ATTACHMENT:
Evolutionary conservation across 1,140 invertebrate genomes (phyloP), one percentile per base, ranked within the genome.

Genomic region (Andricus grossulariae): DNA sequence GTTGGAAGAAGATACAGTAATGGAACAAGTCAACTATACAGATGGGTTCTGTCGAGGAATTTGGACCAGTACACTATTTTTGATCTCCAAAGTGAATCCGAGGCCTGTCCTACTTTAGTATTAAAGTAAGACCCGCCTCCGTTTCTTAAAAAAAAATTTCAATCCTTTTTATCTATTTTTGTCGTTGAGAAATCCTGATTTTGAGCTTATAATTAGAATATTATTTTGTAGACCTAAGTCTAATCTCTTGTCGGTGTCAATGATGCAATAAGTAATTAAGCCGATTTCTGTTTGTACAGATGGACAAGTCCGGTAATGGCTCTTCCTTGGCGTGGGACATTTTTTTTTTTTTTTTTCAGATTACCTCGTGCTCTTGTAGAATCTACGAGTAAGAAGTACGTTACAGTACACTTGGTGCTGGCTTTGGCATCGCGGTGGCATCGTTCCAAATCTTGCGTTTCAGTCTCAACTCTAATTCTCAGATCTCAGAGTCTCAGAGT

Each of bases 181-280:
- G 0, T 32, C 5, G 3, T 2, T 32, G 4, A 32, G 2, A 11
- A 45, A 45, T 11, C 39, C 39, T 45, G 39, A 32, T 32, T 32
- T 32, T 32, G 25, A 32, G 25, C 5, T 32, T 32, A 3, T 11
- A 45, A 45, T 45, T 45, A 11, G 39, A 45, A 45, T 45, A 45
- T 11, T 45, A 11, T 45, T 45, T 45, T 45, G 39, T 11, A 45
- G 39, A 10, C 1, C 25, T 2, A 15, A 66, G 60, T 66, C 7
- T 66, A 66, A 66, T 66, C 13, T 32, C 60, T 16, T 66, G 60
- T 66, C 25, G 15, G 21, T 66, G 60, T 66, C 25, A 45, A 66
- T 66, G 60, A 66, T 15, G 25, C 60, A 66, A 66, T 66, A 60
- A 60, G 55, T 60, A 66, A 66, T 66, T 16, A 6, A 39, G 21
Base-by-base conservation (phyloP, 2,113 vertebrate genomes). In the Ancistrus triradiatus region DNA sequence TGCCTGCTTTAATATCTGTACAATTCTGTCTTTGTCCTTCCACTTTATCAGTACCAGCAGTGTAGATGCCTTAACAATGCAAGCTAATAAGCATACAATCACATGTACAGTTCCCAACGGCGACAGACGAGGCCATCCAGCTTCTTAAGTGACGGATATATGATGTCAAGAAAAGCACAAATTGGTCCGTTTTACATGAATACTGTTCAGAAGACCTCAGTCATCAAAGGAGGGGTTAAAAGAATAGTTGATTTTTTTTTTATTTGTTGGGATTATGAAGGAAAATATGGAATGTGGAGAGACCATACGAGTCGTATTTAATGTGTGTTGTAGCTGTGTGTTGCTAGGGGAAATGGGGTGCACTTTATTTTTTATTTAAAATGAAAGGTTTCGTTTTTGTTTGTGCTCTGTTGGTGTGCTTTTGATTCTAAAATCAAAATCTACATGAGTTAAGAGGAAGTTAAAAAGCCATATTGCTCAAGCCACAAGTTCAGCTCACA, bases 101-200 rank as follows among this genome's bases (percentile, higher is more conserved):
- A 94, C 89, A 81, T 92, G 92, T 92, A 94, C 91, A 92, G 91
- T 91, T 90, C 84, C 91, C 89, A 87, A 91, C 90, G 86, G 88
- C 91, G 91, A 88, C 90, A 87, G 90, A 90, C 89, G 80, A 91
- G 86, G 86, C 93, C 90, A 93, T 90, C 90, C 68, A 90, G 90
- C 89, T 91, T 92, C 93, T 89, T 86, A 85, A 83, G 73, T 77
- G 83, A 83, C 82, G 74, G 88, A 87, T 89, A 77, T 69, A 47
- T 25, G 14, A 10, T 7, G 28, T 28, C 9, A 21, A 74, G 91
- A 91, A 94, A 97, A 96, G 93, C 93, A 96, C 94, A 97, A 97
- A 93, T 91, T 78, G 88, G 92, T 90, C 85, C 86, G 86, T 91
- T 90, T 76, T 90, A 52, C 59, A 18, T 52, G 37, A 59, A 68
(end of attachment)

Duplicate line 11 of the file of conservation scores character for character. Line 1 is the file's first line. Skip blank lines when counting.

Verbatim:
- T 66, C 25, G 15, G 21, T 66, G 60, T 66, C 25, A 45, A 66